is probably the most exciting technology I’ve seen while at Sun and it
is now coming to an Open Source IDE near you: NetBeans.
I first heard about it straight from James Gosling 4-5 years ago at an
internal conference. Then, around 2003, there was also this “Why Moving
Methods is Hard” (internal?) paper by James which discusses real-world (jdk)
debugging of Jackpot actions. Both very instructive.
While being capable of doing refactoring (only maybe with safer results
by working at the semantic level), I see Jackpot as being also able
to macro-refactor at a higher level of abstraction. Imagine
safely moving from one logging API to another in your entire code.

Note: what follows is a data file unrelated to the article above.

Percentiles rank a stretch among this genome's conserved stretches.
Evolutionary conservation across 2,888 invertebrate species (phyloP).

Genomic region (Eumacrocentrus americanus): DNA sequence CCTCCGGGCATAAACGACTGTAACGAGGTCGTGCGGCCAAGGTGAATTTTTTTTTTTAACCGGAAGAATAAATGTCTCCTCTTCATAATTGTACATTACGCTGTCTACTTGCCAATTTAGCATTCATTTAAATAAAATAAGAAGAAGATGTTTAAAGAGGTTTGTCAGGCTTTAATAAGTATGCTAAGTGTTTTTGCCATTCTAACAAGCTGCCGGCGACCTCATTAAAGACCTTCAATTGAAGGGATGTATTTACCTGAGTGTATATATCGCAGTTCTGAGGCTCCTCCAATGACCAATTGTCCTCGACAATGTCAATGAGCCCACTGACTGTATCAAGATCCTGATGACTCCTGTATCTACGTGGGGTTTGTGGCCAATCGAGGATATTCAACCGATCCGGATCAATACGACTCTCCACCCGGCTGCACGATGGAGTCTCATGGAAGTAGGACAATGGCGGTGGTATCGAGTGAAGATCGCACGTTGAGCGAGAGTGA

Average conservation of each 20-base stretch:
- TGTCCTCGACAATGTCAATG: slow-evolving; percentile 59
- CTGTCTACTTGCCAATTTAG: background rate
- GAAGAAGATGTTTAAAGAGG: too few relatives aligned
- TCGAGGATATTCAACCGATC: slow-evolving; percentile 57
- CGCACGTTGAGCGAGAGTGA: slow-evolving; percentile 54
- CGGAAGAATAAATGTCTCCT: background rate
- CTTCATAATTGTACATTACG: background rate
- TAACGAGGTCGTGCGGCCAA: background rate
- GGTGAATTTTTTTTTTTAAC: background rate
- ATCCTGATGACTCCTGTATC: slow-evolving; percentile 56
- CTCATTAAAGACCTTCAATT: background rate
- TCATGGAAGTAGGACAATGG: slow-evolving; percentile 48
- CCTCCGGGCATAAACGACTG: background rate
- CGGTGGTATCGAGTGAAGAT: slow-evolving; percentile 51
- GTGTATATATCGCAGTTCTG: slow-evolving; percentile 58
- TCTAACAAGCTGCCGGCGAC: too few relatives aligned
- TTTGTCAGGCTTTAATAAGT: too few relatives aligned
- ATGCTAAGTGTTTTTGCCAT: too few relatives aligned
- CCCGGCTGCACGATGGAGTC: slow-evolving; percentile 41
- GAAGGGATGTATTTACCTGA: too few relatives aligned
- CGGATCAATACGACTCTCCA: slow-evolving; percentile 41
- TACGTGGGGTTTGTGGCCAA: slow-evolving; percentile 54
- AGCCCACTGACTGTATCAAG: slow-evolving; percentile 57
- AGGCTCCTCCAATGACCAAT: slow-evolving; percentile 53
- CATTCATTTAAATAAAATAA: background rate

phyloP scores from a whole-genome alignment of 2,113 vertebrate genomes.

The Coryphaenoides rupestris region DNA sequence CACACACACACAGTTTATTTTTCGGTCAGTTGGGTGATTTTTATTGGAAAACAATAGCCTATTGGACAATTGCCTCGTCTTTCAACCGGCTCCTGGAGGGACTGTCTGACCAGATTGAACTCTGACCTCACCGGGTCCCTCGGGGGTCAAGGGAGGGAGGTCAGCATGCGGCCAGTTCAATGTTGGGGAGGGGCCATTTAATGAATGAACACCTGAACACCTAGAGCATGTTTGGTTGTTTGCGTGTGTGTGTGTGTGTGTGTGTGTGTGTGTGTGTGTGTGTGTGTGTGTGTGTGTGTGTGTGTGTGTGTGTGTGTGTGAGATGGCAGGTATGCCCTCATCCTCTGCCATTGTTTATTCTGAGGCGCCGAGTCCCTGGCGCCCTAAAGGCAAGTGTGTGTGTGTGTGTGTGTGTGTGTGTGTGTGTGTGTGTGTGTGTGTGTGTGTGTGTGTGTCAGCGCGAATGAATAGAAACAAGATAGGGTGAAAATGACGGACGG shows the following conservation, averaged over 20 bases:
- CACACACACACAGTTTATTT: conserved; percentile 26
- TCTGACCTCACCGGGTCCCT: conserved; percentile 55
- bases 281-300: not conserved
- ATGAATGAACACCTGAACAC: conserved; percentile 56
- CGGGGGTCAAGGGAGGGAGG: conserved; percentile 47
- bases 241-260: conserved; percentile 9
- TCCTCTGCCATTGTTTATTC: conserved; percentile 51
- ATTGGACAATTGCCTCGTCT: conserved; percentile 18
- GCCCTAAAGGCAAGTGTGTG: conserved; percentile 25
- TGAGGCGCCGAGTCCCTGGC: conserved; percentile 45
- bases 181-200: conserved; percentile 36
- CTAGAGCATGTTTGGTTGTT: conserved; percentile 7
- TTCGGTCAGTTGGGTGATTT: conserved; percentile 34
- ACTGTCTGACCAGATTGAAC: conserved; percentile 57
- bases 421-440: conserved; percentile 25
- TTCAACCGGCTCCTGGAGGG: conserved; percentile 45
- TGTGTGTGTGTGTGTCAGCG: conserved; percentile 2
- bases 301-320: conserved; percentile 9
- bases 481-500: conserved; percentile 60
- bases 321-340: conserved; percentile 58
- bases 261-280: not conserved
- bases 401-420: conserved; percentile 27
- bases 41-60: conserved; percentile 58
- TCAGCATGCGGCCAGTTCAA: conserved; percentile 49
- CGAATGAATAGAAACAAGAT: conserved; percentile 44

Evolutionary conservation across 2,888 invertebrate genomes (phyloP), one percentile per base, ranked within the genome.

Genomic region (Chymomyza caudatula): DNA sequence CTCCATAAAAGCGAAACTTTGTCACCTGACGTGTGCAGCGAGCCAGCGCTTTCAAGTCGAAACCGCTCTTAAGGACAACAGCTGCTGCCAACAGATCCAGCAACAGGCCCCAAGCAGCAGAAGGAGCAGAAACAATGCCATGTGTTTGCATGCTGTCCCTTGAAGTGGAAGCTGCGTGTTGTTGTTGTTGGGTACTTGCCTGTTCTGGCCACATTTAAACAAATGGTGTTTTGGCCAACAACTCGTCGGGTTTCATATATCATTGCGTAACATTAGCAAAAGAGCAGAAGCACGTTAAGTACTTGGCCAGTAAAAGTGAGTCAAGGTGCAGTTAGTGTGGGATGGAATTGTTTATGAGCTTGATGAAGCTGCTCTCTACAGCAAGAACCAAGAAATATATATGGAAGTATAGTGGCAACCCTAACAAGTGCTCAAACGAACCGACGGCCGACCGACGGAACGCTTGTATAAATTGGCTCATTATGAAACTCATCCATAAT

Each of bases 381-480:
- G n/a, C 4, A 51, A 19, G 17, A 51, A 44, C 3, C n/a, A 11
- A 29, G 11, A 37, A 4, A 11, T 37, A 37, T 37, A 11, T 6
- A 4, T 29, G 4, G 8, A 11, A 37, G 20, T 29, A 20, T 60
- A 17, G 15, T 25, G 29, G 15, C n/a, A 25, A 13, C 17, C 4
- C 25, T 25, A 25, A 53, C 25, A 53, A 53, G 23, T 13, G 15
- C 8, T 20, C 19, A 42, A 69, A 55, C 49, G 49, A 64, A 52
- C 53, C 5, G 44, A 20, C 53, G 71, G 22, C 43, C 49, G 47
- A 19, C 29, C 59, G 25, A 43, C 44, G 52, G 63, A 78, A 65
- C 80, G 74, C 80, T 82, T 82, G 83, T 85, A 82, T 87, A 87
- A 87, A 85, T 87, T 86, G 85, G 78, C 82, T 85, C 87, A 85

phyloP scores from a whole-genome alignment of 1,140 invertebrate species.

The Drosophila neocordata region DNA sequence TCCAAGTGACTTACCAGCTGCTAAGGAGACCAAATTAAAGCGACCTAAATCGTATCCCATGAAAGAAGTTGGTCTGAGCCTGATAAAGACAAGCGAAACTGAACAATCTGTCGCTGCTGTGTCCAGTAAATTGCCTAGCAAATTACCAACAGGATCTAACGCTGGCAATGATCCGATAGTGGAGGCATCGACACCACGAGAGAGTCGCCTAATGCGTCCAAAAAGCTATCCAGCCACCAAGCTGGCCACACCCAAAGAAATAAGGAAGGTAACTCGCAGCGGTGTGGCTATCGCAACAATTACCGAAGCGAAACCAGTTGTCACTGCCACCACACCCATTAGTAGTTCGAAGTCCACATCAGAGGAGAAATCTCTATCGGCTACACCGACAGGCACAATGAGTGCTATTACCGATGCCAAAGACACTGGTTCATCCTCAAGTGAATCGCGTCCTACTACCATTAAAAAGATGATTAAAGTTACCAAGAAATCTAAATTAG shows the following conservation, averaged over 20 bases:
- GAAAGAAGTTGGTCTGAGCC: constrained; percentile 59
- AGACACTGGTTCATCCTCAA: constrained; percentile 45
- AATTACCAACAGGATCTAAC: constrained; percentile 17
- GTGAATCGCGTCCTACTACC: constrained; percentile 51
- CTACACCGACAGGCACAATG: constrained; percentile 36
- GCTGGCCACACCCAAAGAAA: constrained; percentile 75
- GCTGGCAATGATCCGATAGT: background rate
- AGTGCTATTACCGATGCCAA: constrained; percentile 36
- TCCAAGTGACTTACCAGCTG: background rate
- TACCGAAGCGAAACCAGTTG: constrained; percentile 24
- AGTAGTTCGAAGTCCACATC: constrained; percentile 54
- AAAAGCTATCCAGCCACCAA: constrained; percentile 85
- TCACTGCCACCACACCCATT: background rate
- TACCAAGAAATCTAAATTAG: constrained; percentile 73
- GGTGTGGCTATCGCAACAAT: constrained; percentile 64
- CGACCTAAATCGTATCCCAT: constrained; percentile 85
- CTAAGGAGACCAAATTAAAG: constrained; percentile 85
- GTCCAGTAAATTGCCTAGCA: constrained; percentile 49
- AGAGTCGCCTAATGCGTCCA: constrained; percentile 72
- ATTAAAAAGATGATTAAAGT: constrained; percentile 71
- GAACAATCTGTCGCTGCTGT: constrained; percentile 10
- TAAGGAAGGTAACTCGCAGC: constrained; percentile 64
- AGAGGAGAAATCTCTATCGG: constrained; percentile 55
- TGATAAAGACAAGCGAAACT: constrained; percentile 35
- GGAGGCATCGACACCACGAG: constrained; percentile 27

The original goal
of Jackpot was to make sense of big chunks of Java code to be ready to
deal with dead (as in Cobol) Java legacy. Parts of Jackpot already made its
way into Creator to keep in sync the visual code views (visual designer,
navigation rules, …), but also in NetBeans’ Metrics and Classfile modules.
now has the leadership on this project. Compared to the early days, it
now has tight integration with javac. If you’ve decided to use
javac (with or without an IDE), it’s was probably a good idea given the
recent improvements to the compiler to expose the Java model.
You should be able to benefit quite easily from Jackpot <!–(maybe even
using the '
Going though Tom’s
JavaOne talk one more time, I gathered these quotes :
– “Jackpot is
Refactoring on Steroids”
– (on Jackpot working at the semantic level) “If you can fool Jackpot, you
can fool javac”
– (on Jackpot scaling to large code bases) “linear progression between the
number of rules and how long it takes to apply them all”